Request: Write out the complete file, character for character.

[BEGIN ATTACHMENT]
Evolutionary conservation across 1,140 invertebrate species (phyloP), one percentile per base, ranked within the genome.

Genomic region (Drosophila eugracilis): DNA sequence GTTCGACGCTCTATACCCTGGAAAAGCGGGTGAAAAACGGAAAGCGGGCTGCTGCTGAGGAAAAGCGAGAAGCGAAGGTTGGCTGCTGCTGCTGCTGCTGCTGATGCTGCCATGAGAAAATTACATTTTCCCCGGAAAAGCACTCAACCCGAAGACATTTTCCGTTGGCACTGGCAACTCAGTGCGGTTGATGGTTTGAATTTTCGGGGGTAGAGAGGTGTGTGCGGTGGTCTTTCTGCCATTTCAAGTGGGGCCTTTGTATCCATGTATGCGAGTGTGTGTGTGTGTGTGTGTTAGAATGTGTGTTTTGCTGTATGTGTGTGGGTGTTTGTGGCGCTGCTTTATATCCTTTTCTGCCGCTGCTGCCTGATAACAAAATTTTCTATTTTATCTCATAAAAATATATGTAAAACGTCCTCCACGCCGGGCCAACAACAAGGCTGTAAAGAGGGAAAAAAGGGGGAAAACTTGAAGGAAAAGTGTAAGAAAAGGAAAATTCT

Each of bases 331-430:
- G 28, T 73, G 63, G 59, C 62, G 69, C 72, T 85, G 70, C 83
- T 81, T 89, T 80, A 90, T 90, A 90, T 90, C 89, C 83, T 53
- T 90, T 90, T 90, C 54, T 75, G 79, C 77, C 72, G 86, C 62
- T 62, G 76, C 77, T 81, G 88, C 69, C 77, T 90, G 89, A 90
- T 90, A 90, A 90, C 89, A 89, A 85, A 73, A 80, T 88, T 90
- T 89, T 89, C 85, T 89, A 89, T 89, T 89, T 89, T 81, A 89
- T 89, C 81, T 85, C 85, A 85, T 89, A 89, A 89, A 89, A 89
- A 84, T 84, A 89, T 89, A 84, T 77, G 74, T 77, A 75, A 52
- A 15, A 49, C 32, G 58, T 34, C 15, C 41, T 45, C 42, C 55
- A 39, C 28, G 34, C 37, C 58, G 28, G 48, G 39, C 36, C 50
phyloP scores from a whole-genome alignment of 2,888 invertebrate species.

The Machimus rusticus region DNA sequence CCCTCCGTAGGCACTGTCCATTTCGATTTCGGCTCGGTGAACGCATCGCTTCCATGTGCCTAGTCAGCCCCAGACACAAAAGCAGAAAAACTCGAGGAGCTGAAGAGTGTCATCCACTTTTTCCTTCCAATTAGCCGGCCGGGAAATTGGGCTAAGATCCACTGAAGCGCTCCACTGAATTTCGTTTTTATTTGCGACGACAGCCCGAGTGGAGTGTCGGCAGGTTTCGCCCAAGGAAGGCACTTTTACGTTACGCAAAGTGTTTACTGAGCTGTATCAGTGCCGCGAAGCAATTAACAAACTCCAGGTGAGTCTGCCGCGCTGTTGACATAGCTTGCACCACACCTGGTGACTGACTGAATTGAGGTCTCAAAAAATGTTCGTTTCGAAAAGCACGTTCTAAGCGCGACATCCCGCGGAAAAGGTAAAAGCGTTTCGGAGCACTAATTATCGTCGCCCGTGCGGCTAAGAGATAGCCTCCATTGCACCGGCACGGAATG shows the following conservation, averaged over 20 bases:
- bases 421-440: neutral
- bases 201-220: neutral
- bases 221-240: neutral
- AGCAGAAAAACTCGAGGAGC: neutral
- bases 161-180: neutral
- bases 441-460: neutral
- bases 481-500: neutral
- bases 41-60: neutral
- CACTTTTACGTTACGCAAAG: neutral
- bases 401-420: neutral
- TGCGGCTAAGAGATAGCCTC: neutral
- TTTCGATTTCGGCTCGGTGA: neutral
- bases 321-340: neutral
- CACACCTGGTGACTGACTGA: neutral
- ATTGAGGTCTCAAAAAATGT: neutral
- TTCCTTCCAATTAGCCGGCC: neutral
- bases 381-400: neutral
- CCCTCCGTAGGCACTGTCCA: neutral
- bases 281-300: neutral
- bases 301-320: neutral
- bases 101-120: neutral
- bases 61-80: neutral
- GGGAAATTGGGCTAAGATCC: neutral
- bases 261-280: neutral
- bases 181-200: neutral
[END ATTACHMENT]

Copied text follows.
Evolutionary conservation across 1,140 invertebrate species (phyloP), one percentile per base, ranked within the genome.

Genomic region (Drosophila eugracilis): DNA sequence GTTCGACGCTCTATACCCTGGAAAAGCGGGTGAAAAACGGAAAGCGGGCTGCTGCTGAGGAAAAGCGAGAAGCGAAGGTTGGCTGCTGCTGCTGCTGCTGCTGATGCTGCCATGAGAAAATTACATTTTCCCCGGAAAAGCACTCAACCCGAAGACATTTTCCGTTGGCACTGGCAACTCAGTGCGGTTGATGGTTTGAATTTTCGGGGGTAGAGAGGTGTGTGCGGTGGTCTTTCTGCCATTTCAAGTGGGGCCTTTGTATCCATGTATGCGAGTGTGTGTGTGTGTGTGTGTTAGAATGTGTGTTTTGCTGTATGTGTGTGGGTGTTTGTGGCGCTGCTTTATATCCTTTTCTGCCGCTGCTGCCTGATAACAAAATTTTCTATTTTATCTCATAAAAATATATGTAAAACGTCCTCCACGCCGGGCCAACAACAAGGCTGTAAAGAGGGAAAAAAGGGGGAAAACTTGAAGGAAAAGTGTAAGAAAAGGAAAATTCT

Each of bases 331-430:
- G 28, T 73, G 63, G 59, C 62, G 69, C 72, T 85, G 70, C 83
- T 81, T 89, T 80, A 90, T 90, A 90, T 90, C 89, C 83, T 53
- T 90, T 90, T 90, C 54, T 75, G 79, C 77, C 72, G 86, C 62
- T 62, G 76, C 77, T 81, G 88, C 69, C 77, T 90, G 89, A 90
- T 90, A 90, A 90, C 89, A 89, A 85, A 73, A 80, T 88, T 90
- T 89, T 89, C 85, T 89, A 89, T 89, T 89, T 89, T 81, A 89
- T 89, C 81, T 85, C 85, A 85, T 89, A 89, A 89, A 89, A 89
- A 84, T 84, A 89, T 89, A 84, T 77, G 74, T 77, A 75, A 52
- A 15, A 49, C 32, G 58, T 34, C 15, C 41, T 45, C 42, C 55
- A 39, C 28, G 34, C 37, C 58, G 28, G 48, G 39, C 36, C 50
phyloP scores from a whole-genome alignment of 2,888 invertebrate species.

The Machimus rusticus region DNA sequence CCCTCCGTAGGCACTGTCCATTTCGATTTCGGCTCGGTGAACGCATCGCTTCCATGTGCCTAGTCAGCCCCAGACACAAAAGCAGAAAAACTCGAGGAGCTGAAGAGTGTCATCCACTTTTTCCTTCCAATTAGCCGGCCGGGAAATTGGGCTAAGATCCACTGAAGCGCTCCACTGAATTTCGTTTTTATTTGCGACGACAGCCCGAGTGGAGTGTCGGCAGGTTTCGCCCAAGGAAGGCACTTTTACGTTACGCAAAGTGTTTACTGAGCTGTATCAGTGCCGCGAAGCAATTAACAAACTCCAGGTGAGTCTGCCGCGCTGTTGACATAGCTTGCACCACACCTGGTGACTGACTGAATTGAGGTCTCAAAAAATGTTCGTTTCGAAAAGCACGTTCTAAGCGCGACATCCCGCGGAAAAGGTAAAAGCGTTTCGGAGCACTAATTATCGTCGCCCGTGCGGCTAAGAGATAGCCTCCATTGCACCGGCACGGAATG shows the following conservation, averaged over 20 bases:
- bases 421-440: neutral
- bases 201-220: neutral
- bases 221-240: neutral
- AGCAGAAAAACTCGAGGAGC: neutral
- bases 161-180: neutral
- bases 441-460: neutral
- bases 481-500: neutral
- bases 41-60: neutral
- CACTTTTACGTTACGCAAAG: neutral
- bases 401-420: neutral
- TGCGGCTAAGAGATAGCCTC: neutral
- TTTCGATTTCGGCTCGGTGA: neutral
- bases 321-340: neutral
- CACACCTGGTGACTGACTGA: neutral
- ATTGAGGTCTCAAAAAATGT: neutral
- TTCCTTCCAATTAGCCGGCC: neutral
- bases 381-400: neutral
- CCCTCCGTAGGCACTGTCCA: neutral
- bases 281-300: neutral
- bases 301-320: neutral
- bases 101-120: neutral
- bases 61-80: neutral
- GGGAAATTGGGCTAAGATCC: neutral
- bases 261-280: neutral
- bases 181-200: neutral